On our cruise from Florida’s Port Everglades, Fort Lauderdale to Belize City, a minuscule harbour for the now independent former colony of British Honduras and two modern Mexican resort harbours, she carried 4 700 passengers and 1 360 crew.

Although cruise literature boasts “most” crew are Norwegian, this statement sounded hollow when dining room waiting staff entertained passengers during an Italian-theme dinner and a Very Head Waiter (a capo-de-capo, from Rome) announced that diners in the first sitting at a huge circular restaurant covering three decks inter-connected by graceful sweeping chandelier-lit staircases were served by 341 station head waiters, waiters and waitresses (hate the PC “waitrons”) from 53 different nations.

Our section headwaiter was, of course, a charming, urbane Italian; dedicated table waiter Croatian; shared assistant waitress from St Kitts; a comical elderly wine steward called Jamaica home.

In the Olive or Twist (pun: geddit?) cocktail bar (one of 20 possible drinking spots open 11am-3am!) the chatty blonde head barkeep was Rumanian (engaged to a Costa Rican), her sidekick claimed to be Belgian, but was called Diego (Spanish or Portuguese for “James”); he had kin in Jo’burg.

One waitress hailed from St Vincent and the Grenadines (a philatelist, I was glad these places actually exist!); waiters were Mexican and Paraguayan respectively; but easily the most popular — and quietly efficient — waitress was Maake Mapula, (38) from Randburg.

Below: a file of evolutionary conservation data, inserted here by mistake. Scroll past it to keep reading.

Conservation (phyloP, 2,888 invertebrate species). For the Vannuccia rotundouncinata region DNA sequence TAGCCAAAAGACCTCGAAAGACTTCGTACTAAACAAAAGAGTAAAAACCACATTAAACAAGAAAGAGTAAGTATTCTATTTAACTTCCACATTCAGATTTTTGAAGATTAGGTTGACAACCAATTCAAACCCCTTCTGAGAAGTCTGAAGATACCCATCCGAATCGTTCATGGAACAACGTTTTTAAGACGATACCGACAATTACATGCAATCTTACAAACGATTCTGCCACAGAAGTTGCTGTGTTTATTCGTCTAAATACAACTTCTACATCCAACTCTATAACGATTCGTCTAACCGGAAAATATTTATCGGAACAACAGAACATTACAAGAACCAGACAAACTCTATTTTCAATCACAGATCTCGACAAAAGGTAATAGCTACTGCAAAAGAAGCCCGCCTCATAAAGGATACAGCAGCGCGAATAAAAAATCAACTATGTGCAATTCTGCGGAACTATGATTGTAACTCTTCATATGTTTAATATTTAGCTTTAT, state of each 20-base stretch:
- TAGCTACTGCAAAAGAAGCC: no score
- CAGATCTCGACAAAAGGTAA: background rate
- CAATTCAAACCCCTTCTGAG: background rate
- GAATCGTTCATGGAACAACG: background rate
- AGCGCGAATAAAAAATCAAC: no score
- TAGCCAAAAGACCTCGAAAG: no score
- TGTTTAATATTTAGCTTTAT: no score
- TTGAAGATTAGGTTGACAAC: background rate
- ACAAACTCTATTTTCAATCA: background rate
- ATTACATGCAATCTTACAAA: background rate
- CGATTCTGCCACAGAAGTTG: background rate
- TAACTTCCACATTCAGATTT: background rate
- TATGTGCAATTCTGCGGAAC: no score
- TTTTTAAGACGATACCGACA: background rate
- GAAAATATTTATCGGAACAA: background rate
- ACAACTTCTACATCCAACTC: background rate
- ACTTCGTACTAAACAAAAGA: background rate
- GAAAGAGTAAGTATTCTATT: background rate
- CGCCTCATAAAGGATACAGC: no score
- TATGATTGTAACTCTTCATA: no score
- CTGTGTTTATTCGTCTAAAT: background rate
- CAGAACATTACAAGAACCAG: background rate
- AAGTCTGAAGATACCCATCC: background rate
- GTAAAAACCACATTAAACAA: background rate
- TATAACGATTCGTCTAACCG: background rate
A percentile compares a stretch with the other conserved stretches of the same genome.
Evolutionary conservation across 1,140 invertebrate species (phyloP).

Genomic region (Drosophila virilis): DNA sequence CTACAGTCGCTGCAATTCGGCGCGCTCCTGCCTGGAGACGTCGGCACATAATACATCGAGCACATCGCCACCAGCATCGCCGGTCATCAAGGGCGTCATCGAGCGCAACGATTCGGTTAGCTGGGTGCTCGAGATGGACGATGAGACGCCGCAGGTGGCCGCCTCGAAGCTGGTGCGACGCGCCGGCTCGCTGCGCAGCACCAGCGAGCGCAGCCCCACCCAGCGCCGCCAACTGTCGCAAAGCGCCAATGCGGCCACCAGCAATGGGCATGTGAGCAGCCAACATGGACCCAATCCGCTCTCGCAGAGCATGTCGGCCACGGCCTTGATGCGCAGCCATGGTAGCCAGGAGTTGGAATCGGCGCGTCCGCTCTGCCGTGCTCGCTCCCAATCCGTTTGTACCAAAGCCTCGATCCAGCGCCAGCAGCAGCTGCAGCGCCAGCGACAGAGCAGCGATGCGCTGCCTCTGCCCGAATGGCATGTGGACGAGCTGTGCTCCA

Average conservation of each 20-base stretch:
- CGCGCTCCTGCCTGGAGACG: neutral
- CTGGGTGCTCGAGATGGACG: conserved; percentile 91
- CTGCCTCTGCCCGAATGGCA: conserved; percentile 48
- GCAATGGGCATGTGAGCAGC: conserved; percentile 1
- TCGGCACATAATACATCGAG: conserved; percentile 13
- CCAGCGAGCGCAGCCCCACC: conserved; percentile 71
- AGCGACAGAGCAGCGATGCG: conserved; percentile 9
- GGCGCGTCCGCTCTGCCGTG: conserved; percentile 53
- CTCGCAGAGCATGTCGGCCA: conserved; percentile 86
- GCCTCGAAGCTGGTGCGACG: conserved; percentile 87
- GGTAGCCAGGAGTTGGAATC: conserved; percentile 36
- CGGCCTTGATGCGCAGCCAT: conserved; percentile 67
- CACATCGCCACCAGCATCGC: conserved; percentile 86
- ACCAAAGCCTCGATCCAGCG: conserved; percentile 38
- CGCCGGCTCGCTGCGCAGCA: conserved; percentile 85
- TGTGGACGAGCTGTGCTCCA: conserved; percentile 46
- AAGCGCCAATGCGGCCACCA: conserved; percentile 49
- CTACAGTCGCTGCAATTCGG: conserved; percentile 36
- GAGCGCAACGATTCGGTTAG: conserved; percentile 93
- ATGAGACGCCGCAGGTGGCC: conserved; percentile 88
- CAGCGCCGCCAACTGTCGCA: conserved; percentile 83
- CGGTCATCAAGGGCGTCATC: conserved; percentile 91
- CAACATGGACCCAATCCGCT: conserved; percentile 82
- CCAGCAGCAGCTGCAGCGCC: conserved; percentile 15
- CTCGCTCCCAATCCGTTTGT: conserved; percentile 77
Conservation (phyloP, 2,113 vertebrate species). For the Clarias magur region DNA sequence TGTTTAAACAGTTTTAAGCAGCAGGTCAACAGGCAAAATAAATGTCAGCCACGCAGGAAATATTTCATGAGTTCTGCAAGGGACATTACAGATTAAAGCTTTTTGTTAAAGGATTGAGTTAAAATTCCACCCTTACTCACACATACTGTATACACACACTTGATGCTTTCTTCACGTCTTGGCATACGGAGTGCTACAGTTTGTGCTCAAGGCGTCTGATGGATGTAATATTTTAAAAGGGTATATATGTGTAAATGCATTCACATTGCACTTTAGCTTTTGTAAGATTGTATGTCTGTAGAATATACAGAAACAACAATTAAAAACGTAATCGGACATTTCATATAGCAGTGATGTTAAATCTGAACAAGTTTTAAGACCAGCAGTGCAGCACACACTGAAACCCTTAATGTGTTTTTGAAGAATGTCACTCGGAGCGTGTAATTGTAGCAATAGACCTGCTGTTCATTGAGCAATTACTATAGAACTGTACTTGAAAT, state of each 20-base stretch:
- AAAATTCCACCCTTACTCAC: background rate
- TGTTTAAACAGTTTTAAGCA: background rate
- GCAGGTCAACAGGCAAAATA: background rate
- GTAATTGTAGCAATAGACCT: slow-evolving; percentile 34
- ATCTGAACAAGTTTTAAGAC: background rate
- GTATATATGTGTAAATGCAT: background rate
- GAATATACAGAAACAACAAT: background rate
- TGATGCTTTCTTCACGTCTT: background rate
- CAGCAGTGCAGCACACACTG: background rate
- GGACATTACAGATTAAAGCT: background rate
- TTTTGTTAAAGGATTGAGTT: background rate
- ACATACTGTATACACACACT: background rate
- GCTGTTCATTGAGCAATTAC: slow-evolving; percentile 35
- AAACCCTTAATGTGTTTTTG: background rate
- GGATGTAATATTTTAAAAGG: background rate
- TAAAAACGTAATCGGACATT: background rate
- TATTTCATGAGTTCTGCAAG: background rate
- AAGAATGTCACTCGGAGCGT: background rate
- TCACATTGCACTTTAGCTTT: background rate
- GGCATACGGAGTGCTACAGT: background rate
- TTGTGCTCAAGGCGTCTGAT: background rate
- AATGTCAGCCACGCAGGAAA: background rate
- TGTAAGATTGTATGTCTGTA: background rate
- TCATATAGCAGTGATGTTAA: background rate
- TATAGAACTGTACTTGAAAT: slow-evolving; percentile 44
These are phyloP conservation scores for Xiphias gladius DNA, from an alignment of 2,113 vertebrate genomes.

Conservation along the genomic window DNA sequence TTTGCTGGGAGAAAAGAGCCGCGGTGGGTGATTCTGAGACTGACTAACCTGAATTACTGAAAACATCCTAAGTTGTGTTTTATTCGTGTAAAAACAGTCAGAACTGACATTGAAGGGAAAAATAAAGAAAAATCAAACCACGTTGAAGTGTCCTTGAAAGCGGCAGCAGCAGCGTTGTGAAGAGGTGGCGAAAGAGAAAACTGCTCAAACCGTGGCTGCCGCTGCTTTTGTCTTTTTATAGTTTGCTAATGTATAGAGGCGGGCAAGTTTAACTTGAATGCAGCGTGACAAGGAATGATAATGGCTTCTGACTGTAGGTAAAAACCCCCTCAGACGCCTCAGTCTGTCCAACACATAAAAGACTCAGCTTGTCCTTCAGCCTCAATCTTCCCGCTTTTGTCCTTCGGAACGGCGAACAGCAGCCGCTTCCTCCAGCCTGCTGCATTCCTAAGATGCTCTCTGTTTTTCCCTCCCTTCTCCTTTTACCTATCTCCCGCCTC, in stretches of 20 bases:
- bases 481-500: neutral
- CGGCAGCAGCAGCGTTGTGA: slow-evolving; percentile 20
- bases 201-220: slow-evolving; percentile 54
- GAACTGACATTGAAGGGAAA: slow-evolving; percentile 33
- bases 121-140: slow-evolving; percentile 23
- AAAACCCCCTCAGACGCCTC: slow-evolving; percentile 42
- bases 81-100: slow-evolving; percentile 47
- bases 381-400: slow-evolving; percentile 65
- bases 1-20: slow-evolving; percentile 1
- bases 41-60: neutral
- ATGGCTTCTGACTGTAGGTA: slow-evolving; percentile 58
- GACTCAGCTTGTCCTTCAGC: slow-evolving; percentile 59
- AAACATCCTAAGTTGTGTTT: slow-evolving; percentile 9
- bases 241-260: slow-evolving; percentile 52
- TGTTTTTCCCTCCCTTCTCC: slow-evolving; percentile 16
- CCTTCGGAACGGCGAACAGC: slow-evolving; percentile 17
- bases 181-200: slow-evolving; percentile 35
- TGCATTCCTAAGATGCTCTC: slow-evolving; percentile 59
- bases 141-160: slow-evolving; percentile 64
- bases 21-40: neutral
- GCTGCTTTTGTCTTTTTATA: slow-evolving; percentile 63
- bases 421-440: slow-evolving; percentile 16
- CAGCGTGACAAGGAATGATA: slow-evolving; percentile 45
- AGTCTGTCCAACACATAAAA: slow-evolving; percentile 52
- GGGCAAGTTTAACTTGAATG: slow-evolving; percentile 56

She trained in RSA with Protea Hotels, landing the sea-going job on-line three years ago. She said she’d lost count of countries visited since, but they included the whole of Scandinavia, most, if not all, northern and western European nations with coastlines, North Africa’s Mediterranean states, Canada and the USA on countless occasions, all of the Caribbean, most of Central America and some South American countries.

The female on-board head of training and development, ship’s chief MO and the guy in charge of deck entertainment were all South African.  I believe I was the only passenger from Africa, but the line didn’t know that, as I booked from Scotland.

After flying Heathrow-Miami by American Airlines and free overnight room at the acceptable local Sheraton, we were collected by shuttle bus at noon, on board by 1pm, but one piece of luggage didn’t arrive at my “stateroom” (cabin) until after 5pm; main suitcase was worryingly AWOL until after 9pm.

A light (because I wasn’t too hungry) lunch on the 11th deck buffet restaurant was followed by my own familiarisation tour of most of the ship, then a zizz on a comfortable lounger under a kind sun in a busy port until lifeboat drill (Yanks call it “muster”) at 4pm, setting sail slightly after a scheduled 5pm Sunday cast-off, “relaxing at sea” until docking in Belize 7am on Tuesday. The ship is capable of 21,6 knots, but rarely topped half that speed.

Read on in Sunday’s issue of The Standard. (www.thezimbabwestandard.co.zw)
dustym@zimind.co.zw

BY DUSTY MILLER